Carpal tunnel syndrome has been on the increase as typing and repetitive movements put more strain on the wrists and hands, especially if you type on a computer keyboard for work or personal use. When you are suffering from carpal tunnel syndrome, there are some techniques you can try to heal your symptoms before you select to have surgery. Here are some tips to try to relieve your carpal tunnel discomfort and how to prepare for surgery with your orthopedic surgeon.
Try At-Home Remedies
Before you select to have surgery, there are many things you can try at home to help reduce the severity of your syndrome. First off you need to rest your arms and hands and ice the affected areas 10 to 15 minutes every hour throughout the day. You should also try wearing a supportive wrist brace, which can help ease the pressure and numbness.
Change up your diet to include more healthy whole foods and less processed and sugary ones. Increase your intake of foods containing healthy omega-3s, as they are helpful for fighting inflammation in your body. Whole foods in your diet will boost your intake of natural vitamins and minerals to additionally fight inflammation. Also be sure to drink plenty of water to help your body get rid of toxins that can cause excess inflammation.
You can also try various stretches and exercises with your arms and wrists to relieve the symptoms. Your orthopedic surgeon or doctor can recommend specific instructions and provide guidance for proper stretching.
Prepare for Surgery
When you choose to have surgery to relieve your carpal tunnel syndrome your orthopedic surgeon will surgically release the wrist nerves and tendons from their unnatural pressure inside the carpal tunnel. But to prepare for this surgery you will need to do all you can to help make your surgery successful. For example, if you are a smoker, you should try to quit before your surgery. Smoking can cause your body to heal more slowly, and after surgery you want your surgery site to heal as quickly and as efficiently as possible.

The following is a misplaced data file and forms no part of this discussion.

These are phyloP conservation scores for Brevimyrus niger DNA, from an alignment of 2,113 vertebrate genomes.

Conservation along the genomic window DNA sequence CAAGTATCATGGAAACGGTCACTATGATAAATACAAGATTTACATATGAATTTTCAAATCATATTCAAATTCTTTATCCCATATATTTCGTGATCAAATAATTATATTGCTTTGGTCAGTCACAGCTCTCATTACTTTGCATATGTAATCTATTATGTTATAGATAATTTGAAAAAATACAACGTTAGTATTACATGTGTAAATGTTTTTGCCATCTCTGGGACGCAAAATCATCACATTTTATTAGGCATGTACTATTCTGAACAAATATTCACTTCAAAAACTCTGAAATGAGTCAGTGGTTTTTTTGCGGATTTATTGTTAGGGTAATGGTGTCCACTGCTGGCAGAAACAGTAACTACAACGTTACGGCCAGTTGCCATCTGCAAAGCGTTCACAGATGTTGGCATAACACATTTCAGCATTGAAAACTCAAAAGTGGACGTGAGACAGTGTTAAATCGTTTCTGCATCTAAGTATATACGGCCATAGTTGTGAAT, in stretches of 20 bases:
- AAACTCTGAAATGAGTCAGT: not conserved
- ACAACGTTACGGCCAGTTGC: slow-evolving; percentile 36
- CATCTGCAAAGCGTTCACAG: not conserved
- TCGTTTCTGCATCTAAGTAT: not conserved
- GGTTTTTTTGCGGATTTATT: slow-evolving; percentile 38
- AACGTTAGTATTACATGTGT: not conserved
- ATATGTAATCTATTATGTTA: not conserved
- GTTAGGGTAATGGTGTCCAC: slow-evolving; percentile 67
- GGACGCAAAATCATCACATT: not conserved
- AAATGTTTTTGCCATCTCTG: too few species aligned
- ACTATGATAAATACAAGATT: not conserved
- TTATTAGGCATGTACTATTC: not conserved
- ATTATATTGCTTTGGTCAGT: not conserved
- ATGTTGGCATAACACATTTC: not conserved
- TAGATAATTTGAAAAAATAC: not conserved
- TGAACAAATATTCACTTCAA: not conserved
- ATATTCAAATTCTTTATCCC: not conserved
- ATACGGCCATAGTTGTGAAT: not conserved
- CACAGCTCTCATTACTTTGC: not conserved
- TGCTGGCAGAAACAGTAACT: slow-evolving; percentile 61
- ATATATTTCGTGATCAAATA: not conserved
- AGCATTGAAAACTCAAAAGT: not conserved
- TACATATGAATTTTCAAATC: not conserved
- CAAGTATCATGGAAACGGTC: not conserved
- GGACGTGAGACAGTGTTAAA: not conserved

Let your surgeon know of any medications you are on so you can quit taking any of those that will affect the surgery and your heal time. For example, if you are taking any ibuprofen or naproxen, you should hold off on taking it as they prevent your blood from clotting and your blood needs to be able to clot efficiently during and after surgery for the incisions to heal well. Let your surgeon know if you are taking any vitamins and supplements, just to ensure none will affect the surgery.
Contact a clinic, like Orthopaedic Associates Of Rochester, for more help.